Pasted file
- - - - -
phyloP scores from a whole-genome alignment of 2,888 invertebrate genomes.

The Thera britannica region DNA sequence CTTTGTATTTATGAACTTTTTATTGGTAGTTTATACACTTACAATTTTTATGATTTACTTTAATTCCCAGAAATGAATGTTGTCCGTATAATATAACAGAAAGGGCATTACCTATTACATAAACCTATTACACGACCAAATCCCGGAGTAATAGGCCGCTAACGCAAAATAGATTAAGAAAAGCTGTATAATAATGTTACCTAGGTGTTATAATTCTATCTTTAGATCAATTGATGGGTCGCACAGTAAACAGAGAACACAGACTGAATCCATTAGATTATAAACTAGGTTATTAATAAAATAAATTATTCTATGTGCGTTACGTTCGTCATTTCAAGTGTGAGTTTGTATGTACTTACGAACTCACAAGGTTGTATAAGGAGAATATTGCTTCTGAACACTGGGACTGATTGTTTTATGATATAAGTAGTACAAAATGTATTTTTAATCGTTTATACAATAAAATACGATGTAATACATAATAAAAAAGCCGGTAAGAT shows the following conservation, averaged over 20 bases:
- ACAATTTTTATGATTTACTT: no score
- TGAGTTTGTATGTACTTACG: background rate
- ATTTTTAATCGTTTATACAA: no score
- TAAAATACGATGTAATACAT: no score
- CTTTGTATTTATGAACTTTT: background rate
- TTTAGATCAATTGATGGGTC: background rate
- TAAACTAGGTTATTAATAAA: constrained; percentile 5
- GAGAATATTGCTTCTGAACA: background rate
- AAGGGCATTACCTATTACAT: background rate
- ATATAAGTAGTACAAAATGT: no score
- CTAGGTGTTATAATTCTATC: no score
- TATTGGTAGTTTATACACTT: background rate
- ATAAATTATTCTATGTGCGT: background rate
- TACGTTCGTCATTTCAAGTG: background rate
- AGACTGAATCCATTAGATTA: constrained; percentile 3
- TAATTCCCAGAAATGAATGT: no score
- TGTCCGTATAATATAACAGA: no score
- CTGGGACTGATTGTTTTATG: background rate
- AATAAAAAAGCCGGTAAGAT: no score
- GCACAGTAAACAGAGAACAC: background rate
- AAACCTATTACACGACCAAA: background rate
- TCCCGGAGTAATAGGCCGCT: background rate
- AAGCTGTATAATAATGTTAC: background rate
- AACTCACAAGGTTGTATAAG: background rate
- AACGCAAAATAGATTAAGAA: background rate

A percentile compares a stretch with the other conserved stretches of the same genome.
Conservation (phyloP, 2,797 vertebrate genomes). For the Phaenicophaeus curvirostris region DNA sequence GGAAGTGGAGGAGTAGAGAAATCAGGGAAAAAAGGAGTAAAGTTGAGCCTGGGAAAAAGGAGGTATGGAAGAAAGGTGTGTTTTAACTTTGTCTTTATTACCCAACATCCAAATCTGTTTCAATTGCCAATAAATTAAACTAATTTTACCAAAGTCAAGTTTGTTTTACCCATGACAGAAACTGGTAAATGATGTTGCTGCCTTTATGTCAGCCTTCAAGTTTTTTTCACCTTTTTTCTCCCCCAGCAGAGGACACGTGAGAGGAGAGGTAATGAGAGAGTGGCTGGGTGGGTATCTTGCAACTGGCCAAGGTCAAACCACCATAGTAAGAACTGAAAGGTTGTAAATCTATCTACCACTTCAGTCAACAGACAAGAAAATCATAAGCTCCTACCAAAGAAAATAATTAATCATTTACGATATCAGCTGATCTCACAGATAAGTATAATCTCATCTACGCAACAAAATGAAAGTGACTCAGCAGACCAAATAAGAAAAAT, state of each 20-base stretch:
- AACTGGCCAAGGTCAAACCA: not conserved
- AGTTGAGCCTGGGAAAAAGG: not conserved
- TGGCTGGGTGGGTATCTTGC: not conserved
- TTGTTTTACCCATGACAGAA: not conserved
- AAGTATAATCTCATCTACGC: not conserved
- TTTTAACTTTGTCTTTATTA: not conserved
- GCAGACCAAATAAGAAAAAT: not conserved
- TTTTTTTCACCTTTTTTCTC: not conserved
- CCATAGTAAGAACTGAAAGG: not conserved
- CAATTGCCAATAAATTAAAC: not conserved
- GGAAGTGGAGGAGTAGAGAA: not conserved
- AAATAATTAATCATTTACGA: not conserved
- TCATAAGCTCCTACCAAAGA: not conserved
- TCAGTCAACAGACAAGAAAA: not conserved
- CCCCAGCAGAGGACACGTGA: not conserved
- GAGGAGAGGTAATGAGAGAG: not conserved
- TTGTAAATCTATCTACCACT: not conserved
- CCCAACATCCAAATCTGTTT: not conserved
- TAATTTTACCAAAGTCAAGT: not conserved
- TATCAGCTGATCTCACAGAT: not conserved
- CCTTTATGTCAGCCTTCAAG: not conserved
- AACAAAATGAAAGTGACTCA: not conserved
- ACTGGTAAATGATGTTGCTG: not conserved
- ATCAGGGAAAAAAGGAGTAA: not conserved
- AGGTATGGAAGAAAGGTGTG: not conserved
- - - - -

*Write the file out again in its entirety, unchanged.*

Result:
phyloP scores from a whole-genome alignment of 2,888 invertebrate genomes.

The Thera britannica region DNA sequence CTTTGTATTTATGAACTTTTTATTGGTAGTTTATACACTTACAATTTTTATGATTTACTTTAATTCCCAGAAATGAATGTTGTCCGTATAATATAACAGAAAGGGCATTACCTATTACATAAACCTATTACACGACCAAATCCCGGAGTAATAGGCCGCTAACGCAAAATAGATTAAGAAAAGCTGTATAATAATGTTACCTAGGTGTTATAATTCTATCTTTAGATCAATTGATGGGTCGCACAGTAAACAGAGAACACAGACTGAATCCATTAGATTATAAACTAGGTTATTAATAAAATAAATTATTCTATGTGCGTTACGTTCGTCATTTCAAGTGTGAGTTTGTATGTACTTACGAACTCACAAGGTTGTATAAGGAGAATATTGCTTCTGAACACTGGGACTGATTGTTTTATGATATAAGTAGTACAAAATGTATTTTTAATCGTTTATACAATAAAATACGATGTAATACATAATAAAAAAGCCGGTAAGAT shows the following conservation, averaged over 20 bases:
- ACAATTTTTATGATTTACTT: no score
- TGAGTTTGTATGTACTTACG: background rate
- ATTTTTAATCGTTTATACAA: no score
- TAAAATACGATGTAATACAT: no score
- CTTTGTATTTATGAACTTTT: background rate
- TTTAGATCAATTGATGGGTC: background rate
- TAAACTAGGTTATTAATAAA: constrained; percentile 5
- GAGAATATTGCTTCTGAACA: background rate
- AAGGGCATTACCTATTACAT: background rate
- ATATAAGTAGTACAAAATGT: no score
- CTAGGTGTTATAATTCTATC: no score
- TATTGGTAGTTTATACACTT: background rate
- ATAAATTATTCTATGTGCGT: background rate
- TACGTTCGTCATTTCAAGTG: background rate
- AGACTGAATCCATTAGATTA: constrained; percentile 3
- TAATTCCCAGAAATGAATGT: no score
- TGTCCGTATAATATAACAGA: no score
- CTGGGACTGATTGTTTTATG: background rate
- AATAAAAAAGCCGGTAAGAT: no score
- GCACAGTAAACAGAGAACAC: background rate
- AAACCTATTACACGACCAAA: background rate
- TCCCGGAGTAATAGGCCGCT: background rate
- AAGCTGTATAATAATGTTAC: background rate
- AACTCACAAGGTTGTATAAG: background rate
- AACGCAAAATAGATTAAGAA: background rate

A percentile compares a stretch with the other conserved stretches of the same genome.
Conservation (phyloP, 2,797 vertebrate genomes). For the Phaenicophaeus curvirostris region DNA sequence GGAAGTGGAGGAGTAGAGAAATCAGGGAAAAAAGGAGTAAAGTTGAGCCTGGGAAAAAGGAGGTATGGAAGAAAGGTGTGTTTTAACTTTGTCTTTATTACCCAACATCCAAATCTGTTTCAATTGCCAATAAATTAAACTAATTTTACCAAAGTCAAGTTTGTTTTACCCATGACAGAAACTGGTAAATGATGTTGCTGCCTTTATGTCAGCCTTCAAGTTTTTTTCACCTTTTTTCTCCCCCAGCAGAGGACACGTGAGAGGAGAGGTAATGAGAGAGTGGCTGGGTGGGTATCTTGCAACTGGCCAAGGTCAAACCACCATAGTAAGAACTGAAAGGTTGTAAATCTATCTACCACTTCAGTCAACAGACAAGAAAATCATAAGCTCCTACCAAAGAAAATAATTAATCATTTACGATATCAGCTGATCTCACAGATAAGTATAATCTCATCTACGCAACAAAATGAAAGTGACTCAGCAGACCAAATAAGAAAAAT, state of each 20-base stretch:
- AACTGGCCAAGGTCAAACCA: not conserved
- AGTTGAGCCTGGGAAAAAGG: not conserved
- TGGCTGGGTGGGTATCTTGC: not conserved
- TTGTTTTACCCATGACAGAA: not conserved
- AAGTATAATCTCATCTACGC: not conserved
- TTTTAACTTTGTCTTTATTA: not conserved
- GCAGACCAAATAAGAAAAAT: not conserved
- TTTTTTTCACCTTTTTTCTC: not conserved
- CCATAGTAAGAACTGAAAGG: not conserved
- CAATTGCCAATAAATTAAAC: not conserved
- GGAAGTGGAGGAGTAGAGAA: not conserved
- AAATAATTAATCATTTACGA: not conserved
- TCATAAGCTCCTACCAAAGA: not conserved
- TCAGTCAACAGACAAGAAAA: not conserved
- CCCCAGCAGAGGACACGTGA: not conserved
- GAGGAGAGGTAATGAGAGAG: not conserved
- TTGTAAATCTATCTACCACT: not conserved
- CCCAACATCCAAATCTGTTT: not conserved
- TAATTTTACCAAAGTCAAGT: not conserved
- TATCAGCTGATCTCACAGAT: not conserved
- CCTTTATGTCAGCCTTCAAG: not conserved
- AACAAAATGAAAGTGACTCA: not conserved
- ACTGGTAAATGATGTTGCTG: not conserved
- ATCAGGGAAAAAAGGAGTAA: not conserved
- AGGTATGGAAGAAAGGTGTG: not conserved